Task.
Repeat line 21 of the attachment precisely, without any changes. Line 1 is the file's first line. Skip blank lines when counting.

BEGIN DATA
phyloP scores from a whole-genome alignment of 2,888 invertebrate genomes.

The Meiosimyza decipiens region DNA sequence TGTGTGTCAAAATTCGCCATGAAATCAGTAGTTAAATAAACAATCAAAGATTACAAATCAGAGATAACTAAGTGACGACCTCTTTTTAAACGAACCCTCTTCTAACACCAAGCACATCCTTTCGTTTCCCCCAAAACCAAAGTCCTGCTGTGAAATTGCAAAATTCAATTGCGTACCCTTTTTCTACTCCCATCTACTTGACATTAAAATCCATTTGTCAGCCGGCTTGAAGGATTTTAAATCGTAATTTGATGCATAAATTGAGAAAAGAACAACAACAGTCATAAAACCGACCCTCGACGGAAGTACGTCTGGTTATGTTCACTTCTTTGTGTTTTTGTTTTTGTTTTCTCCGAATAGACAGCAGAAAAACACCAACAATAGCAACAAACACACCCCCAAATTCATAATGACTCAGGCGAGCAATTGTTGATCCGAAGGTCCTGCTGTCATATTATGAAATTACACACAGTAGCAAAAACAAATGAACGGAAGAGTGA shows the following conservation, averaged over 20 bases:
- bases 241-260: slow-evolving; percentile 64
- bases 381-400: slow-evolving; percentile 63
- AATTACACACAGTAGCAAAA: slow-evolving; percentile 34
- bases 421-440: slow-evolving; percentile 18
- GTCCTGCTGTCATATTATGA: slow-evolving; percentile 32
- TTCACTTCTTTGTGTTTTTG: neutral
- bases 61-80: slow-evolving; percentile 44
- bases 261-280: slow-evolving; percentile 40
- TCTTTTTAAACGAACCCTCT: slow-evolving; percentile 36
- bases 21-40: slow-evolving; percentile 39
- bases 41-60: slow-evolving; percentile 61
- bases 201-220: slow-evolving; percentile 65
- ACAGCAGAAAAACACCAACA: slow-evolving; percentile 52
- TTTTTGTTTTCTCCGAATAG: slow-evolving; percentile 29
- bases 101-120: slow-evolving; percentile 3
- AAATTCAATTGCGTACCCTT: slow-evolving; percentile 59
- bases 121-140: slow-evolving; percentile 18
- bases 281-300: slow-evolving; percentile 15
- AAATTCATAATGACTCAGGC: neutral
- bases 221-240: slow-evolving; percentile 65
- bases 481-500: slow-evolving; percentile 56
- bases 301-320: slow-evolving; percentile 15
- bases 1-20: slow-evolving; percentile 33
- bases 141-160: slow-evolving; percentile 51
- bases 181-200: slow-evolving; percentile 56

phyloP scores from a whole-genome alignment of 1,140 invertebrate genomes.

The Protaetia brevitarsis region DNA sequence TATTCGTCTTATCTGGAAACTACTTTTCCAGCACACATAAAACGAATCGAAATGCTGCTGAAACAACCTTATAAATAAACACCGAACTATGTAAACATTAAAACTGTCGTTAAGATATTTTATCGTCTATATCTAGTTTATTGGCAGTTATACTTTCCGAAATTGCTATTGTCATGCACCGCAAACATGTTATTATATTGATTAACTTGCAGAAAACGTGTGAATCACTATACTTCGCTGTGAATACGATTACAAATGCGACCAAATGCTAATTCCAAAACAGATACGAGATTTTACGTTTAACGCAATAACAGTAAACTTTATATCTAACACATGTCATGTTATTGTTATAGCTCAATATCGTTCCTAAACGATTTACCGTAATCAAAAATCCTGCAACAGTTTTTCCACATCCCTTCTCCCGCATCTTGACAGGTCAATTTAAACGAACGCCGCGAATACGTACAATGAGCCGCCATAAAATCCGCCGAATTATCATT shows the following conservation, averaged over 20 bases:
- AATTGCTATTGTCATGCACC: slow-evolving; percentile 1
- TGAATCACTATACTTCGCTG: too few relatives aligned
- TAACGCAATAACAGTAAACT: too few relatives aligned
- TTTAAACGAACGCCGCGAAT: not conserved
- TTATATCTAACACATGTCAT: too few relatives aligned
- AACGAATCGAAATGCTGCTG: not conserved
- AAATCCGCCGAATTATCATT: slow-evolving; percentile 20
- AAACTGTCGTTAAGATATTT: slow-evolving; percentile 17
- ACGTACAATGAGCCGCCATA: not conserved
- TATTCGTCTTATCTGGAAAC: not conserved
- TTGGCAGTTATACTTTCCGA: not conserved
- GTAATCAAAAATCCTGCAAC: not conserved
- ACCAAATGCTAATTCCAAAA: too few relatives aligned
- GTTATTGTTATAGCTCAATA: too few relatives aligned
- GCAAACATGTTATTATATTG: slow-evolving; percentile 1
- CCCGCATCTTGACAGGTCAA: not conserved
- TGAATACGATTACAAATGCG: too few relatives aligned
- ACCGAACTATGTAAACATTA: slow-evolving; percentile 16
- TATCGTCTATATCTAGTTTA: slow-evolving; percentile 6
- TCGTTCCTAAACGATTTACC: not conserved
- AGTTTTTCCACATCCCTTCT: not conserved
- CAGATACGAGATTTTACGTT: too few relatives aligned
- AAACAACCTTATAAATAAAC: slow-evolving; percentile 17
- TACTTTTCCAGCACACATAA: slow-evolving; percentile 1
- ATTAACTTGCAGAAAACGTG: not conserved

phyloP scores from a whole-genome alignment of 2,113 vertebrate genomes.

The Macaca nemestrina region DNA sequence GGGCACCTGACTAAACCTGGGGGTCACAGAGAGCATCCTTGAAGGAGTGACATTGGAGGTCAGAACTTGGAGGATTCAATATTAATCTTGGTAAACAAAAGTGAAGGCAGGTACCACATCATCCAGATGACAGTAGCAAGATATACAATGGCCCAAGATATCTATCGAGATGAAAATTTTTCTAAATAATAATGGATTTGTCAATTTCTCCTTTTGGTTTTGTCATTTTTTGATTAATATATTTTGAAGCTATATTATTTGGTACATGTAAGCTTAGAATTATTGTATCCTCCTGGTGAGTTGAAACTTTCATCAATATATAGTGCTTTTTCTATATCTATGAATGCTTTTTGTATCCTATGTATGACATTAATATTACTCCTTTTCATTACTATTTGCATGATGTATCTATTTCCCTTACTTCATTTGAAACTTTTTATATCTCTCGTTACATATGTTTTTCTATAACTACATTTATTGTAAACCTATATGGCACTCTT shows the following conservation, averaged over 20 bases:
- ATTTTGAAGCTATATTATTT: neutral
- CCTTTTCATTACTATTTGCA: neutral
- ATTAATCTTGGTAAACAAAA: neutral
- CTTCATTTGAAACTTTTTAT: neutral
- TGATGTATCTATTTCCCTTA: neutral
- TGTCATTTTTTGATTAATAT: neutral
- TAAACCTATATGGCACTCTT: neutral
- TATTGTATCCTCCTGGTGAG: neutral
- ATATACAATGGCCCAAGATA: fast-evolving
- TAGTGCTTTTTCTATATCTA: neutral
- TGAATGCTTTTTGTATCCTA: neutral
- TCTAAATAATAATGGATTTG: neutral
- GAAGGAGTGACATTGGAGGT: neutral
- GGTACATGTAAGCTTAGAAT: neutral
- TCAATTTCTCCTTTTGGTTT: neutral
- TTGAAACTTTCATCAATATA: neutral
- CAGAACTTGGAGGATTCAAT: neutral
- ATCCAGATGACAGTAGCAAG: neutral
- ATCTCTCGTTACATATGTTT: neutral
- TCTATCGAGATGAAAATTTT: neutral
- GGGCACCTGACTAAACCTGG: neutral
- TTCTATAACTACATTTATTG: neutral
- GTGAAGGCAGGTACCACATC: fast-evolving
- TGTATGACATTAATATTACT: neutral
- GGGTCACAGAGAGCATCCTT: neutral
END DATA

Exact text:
- AAATTCATAATGACTCAGGC: neutral